Lawmakers on the Senate Finance Committee were doing their jobs and doing them well Wednesday when they moved $8.5 million to the University of Alaska budget.
A legislator's job is all about weighing requests then trying to direct spending to the highest-priority enterprises among those that are appropriate for the state to undertake.
The university is both an appropriate and important state function, but it has suffered long neglect by its parent government.
Because the legislative leadership is dead set against raising the level of state spending and is instead trying to whittle it down, the $8.5 million approved for the university would come from some unusual sources. But make no mistake --spending the money on the university means some other state agency or program won't get it.
That's always a tough call to make, but it has to be made and the university is among the most worthy candidates in state government today.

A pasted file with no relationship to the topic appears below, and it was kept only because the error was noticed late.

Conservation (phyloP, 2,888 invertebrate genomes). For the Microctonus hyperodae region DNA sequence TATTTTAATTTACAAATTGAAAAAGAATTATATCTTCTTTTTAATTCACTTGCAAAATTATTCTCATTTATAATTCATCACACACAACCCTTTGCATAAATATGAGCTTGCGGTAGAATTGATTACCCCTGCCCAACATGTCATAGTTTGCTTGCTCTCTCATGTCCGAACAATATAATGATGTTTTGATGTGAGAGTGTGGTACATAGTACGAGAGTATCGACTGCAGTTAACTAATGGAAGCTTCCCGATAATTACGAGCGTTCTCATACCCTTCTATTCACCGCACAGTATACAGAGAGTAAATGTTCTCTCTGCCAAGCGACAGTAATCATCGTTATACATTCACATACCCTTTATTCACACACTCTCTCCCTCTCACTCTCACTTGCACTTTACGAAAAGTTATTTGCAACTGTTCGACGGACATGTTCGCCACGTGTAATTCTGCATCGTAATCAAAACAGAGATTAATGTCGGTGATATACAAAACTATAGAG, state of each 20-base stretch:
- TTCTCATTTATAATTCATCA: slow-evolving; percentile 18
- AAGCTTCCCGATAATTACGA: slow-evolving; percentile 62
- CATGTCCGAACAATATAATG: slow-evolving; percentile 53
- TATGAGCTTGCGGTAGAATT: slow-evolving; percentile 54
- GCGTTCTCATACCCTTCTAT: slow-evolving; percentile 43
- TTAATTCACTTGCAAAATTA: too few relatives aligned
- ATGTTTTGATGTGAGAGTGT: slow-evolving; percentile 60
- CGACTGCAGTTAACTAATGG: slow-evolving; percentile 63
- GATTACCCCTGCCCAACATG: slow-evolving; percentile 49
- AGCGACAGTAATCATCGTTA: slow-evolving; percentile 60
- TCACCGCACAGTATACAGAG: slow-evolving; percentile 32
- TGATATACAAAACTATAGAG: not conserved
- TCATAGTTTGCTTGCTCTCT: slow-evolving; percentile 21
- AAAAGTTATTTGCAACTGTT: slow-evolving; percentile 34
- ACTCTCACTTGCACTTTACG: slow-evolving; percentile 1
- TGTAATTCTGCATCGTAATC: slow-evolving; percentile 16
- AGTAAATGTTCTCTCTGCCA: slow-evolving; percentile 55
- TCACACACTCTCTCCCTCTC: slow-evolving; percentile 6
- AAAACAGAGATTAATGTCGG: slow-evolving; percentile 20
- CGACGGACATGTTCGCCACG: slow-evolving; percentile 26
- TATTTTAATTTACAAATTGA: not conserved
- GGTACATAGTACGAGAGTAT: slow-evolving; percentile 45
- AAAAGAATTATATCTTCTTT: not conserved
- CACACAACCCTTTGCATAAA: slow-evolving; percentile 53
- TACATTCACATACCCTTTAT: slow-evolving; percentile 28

About $6.5 million of the money would come from a surplus projected to be left over after the state finishes paying K-12 school districts around the state this fiscal year. The districts ended up not being eligible for as much money as the state had projected, apparently due to stagnating enrollment in some grade levels.
So the committee proposed to roll that money into the university budget for the coming fiscal year, which starts July 1.
That sounds like a good call. No doubt the K-12 districts could use the money. But state K-12 spending has increased regularly to meet our growing population during the past decade, while state support for the university has been virtually level. If one asks which educational enterprise needs it more, the answer is obviously the university.
Another $2 million would come from the proceeds of the state's student loan program. Because of the way the state's spending plan is described, legislators can claim this expenditure won't run counter their efforts to cut ''general fund spending.''
Semantic games aside, it's all the state's money. Directing it to the university rather than some other sector of state government is a solid decision. Let's hope this particular decision not only sticks but starts a trend that ends up bringing UA the full $16.9 million it needs by the end of the session.
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